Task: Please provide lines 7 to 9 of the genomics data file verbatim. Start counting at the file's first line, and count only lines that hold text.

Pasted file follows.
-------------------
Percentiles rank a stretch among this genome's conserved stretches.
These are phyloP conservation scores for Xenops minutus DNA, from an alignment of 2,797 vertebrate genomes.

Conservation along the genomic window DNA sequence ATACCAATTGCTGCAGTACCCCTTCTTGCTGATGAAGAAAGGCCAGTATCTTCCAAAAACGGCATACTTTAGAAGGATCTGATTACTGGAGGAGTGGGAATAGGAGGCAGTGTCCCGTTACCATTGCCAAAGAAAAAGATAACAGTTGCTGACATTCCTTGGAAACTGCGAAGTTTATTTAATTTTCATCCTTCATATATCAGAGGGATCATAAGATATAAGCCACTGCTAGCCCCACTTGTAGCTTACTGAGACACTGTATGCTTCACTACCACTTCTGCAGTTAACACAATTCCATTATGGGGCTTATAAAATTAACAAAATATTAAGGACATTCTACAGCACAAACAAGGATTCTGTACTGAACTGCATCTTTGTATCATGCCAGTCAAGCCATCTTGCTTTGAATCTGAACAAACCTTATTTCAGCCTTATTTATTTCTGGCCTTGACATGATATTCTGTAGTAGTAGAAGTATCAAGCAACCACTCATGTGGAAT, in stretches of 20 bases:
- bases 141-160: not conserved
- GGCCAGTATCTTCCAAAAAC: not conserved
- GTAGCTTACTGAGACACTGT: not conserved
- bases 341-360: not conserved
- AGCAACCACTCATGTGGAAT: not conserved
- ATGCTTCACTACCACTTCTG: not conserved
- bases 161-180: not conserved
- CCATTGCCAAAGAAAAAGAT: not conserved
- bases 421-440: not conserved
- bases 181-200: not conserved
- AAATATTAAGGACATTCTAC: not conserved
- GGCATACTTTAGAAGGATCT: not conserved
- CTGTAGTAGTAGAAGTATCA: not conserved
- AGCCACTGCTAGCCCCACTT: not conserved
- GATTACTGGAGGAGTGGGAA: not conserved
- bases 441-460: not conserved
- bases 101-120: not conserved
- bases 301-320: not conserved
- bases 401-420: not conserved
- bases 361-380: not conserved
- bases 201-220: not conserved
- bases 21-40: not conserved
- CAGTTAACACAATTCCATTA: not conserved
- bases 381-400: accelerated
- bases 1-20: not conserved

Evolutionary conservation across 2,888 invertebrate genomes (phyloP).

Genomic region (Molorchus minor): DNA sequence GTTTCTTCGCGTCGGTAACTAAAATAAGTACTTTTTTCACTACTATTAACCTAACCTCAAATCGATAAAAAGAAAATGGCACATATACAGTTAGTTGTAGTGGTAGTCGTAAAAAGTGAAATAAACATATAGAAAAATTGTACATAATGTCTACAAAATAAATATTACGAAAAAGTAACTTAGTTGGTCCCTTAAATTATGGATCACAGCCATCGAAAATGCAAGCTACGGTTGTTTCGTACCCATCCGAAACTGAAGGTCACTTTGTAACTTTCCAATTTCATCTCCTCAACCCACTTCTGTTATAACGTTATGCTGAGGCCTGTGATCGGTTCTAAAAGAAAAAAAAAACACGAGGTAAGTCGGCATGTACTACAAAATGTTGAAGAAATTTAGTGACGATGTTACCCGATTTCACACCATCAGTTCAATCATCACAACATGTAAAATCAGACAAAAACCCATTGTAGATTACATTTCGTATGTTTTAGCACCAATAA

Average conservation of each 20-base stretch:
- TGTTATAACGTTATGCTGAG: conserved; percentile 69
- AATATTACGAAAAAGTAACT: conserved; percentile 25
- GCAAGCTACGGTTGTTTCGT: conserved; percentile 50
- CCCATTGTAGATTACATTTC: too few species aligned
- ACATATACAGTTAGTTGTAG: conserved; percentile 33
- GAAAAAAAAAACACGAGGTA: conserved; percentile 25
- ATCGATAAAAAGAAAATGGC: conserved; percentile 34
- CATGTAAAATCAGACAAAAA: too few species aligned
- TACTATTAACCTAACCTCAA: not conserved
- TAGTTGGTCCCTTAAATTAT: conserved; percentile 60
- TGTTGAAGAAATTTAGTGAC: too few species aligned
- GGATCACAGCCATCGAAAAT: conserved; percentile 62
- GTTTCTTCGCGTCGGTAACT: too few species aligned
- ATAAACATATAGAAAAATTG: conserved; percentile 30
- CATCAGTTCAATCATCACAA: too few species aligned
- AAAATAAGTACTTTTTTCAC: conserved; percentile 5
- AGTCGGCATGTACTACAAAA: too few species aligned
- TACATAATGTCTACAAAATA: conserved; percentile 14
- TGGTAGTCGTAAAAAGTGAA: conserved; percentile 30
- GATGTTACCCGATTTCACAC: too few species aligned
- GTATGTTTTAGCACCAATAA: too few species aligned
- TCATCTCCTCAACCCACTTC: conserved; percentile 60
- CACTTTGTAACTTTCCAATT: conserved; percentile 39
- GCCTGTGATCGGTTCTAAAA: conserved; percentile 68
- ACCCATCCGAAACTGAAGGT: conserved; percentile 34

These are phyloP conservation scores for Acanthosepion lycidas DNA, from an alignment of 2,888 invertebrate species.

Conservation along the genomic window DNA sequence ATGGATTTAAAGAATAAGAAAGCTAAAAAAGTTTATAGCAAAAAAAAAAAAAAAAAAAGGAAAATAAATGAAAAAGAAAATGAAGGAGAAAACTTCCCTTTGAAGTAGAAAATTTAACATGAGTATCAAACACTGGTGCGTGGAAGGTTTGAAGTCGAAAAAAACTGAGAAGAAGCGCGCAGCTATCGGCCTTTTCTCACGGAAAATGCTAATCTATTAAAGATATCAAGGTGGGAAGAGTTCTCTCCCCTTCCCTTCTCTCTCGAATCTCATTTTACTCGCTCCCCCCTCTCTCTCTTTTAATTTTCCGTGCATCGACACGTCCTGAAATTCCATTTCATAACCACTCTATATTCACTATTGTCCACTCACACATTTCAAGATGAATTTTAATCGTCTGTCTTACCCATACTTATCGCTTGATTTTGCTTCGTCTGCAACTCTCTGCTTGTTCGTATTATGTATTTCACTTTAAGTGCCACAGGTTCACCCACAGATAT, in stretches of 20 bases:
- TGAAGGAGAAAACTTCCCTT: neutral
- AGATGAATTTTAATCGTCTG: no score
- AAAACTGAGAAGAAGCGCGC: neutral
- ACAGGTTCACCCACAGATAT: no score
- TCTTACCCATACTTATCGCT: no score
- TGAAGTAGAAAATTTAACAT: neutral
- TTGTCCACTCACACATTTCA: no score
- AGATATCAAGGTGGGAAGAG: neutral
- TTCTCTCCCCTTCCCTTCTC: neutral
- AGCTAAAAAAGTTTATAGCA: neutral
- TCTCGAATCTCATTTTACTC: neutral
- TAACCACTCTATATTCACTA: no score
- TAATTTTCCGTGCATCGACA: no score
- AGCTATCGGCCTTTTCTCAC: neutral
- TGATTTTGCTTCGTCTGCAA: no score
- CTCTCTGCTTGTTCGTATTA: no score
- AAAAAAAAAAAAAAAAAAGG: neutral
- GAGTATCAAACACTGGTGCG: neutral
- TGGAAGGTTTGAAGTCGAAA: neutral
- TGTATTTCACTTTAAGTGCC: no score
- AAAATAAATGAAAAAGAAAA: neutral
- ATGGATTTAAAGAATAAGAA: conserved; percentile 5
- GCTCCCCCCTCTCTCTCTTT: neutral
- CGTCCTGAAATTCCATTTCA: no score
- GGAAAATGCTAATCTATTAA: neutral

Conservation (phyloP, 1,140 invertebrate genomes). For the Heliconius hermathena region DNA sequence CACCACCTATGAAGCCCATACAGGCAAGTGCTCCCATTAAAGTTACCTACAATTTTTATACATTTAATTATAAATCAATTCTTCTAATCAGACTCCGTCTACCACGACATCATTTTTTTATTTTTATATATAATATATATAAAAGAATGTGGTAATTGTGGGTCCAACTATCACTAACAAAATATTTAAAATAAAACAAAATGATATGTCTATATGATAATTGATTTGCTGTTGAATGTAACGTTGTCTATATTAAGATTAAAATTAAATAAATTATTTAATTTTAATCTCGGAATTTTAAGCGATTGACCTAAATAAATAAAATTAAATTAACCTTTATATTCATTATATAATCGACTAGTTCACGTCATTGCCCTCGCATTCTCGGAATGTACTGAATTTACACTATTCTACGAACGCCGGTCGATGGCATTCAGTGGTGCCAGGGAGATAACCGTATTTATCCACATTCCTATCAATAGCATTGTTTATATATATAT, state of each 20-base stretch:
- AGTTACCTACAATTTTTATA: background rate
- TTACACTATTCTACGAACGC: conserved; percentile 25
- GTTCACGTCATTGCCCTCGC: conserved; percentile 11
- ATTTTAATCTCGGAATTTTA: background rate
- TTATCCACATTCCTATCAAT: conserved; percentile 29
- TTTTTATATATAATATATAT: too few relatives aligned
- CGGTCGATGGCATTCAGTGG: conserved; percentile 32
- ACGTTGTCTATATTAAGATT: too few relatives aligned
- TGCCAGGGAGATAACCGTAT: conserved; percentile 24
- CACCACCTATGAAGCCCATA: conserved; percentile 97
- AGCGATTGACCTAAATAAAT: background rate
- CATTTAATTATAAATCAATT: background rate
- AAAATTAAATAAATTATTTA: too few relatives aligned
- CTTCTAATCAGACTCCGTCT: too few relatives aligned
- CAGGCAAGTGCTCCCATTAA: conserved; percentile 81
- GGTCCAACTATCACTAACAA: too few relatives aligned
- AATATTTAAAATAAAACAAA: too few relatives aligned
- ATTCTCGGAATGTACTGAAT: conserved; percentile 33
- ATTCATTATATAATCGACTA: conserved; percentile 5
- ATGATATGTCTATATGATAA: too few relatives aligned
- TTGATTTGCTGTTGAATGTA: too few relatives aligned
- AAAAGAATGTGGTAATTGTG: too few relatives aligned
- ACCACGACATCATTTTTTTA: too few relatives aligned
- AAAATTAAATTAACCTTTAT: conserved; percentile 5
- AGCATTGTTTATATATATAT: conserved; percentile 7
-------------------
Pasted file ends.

- bases 341-360: not conserved
- AGCAACCACTCATGTGGAAT: not conserved
- ATGCTTCACTACCACTTCTG: not conserved